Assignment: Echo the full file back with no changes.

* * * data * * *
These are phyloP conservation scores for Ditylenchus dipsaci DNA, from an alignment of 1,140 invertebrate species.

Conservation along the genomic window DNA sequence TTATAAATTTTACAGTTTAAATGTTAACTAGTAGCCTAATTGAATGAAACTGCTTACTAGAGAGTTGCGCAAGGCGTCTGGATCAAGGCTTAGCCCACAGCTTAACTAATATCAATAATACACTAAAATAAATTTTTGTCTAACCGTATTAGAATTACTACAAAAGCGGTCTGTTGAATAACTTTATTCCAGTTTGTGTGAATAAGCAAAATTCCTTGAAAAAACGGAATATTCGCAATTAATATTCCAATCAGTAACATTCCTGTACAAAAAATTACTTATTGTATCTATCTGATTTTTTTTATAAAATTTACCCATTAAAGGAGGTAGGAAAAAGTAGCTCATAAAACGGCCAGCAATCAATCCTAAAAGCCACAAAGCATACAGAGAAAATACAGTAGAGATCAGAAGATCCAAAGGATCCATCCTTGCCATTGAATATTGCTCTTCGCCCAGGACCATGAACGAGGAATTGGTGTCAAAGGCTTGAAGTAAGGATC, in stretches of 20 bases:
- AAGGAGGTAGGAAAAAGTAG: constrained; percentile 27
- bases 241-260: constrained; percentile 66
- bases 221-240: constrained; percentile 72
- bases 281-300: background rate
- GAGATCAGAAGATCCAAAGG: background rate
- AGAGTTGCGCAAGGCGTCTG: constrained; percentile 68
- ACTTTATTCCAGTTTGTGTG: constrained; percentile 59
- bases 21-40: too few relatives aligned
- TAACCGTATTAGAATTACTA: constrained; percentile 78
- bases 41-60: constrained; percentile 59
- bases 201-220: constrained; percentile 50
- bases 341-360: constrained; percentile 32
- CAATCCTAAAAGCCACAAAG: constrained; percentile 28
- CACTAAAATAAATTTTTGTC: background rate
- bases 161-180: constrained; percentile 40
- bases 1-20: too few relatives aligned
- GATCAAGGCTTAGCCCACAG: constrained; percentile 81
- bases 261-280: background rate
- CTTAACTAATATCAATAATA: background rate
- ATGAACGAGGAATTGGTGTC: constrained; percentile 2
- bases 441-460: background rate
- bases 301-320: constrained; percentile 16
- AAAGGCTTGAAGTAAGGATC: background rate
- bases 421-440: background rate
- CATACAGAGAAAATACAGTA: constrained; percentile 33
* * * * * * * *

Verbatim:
These are phyloP conservation scores for Ditylenchus dipsaci DNA, from an alignment of 1,140 invertebrate species.

Conservation along the genomic window DNA sequence TTATAAATTTTACAGTTTAAATGTTAACTAGTAGCCTAATTGAATGAAACTGCTTACTAGAGAGTTGCGCAAGGCGTCTGGATCAAGGCTTAGCCCACAGCTTAACTAATATCAATAATACACTAAAATAAATTTTTGTCTAACCGTATTAGAATTACTACAAAAGCGGTCTGTTGAATAACTTTATTCCAGTTTGTGTGAATAAGCAAAATTCCTTGAAAAAACGGAATATTCGCAATTAATATTCCAATCAGTAACATTCCTGTACAAAAAATTACTTATTGTATCTATCTGATTTTTTTTATAAAATTTACCCATTAAAGGAGGTAGGAAAAAGTAGCTCATAAAACGGCCAGCAATCAATCCTAAAAGCCACAAAGCATACAGAGAAAATACAGTAGAGATCAGAAGATCCAAAGGATCCATCCTTGCCATTGAATATTGCTCTTCGCCCAGGACCATGAACGAGGAATTGGTGTCAAAGGCTTGAAGTAAGGATC, in stretches of 20 bases:
- AAGGAGGTAGGAAAAAGTAG: constrained; percentile 27
- bases 241-260: constrained; percentile 66
- bases 221-240: constrained; percentile 72
- bases 281-300: background rate
- GAGATCAGAAGATCCAAAGG: background rate
- AGAGTTGCGCAAGGCGTCTG: constrained; percentile 68
- ACTTTATTCCAGTTTGTGTG: constrained; percentile 59
- bases 21-40: too few relatives aligned
- TAACCGTATTAGAATTACTA: constrained; percentile 78
- bases 41-60: constrained; percentile 59
- bases 201-220: constrained; percentile 50
- bases 341-360: constrained; percentile 32
- CAATCCTAAAAGCCACAAAG: constrained; percentile 28
- CACTAAAATAAATTTTTGTC: background rate
- bases 161-180: constrained; percentile 40
- bases 1-20: too few relatives aligned
- GATCAAGGCTTAGCCCACAG: constrained; percentile 81
- bases 261-280: background rate
- CTTAACTAATATCAATAATA: background rate
- ATGAACGAGGAATTGGTGTC: constrained; percentile 2
- bases 441-460: background rate
- bases 301-320: constrained; percentile 16
- AAAGGCTTGAAGTAAGGATC: background rate
- bases 421-440: background rate
- CATACAGAGAAAATACAGTA: constrained; percentile 33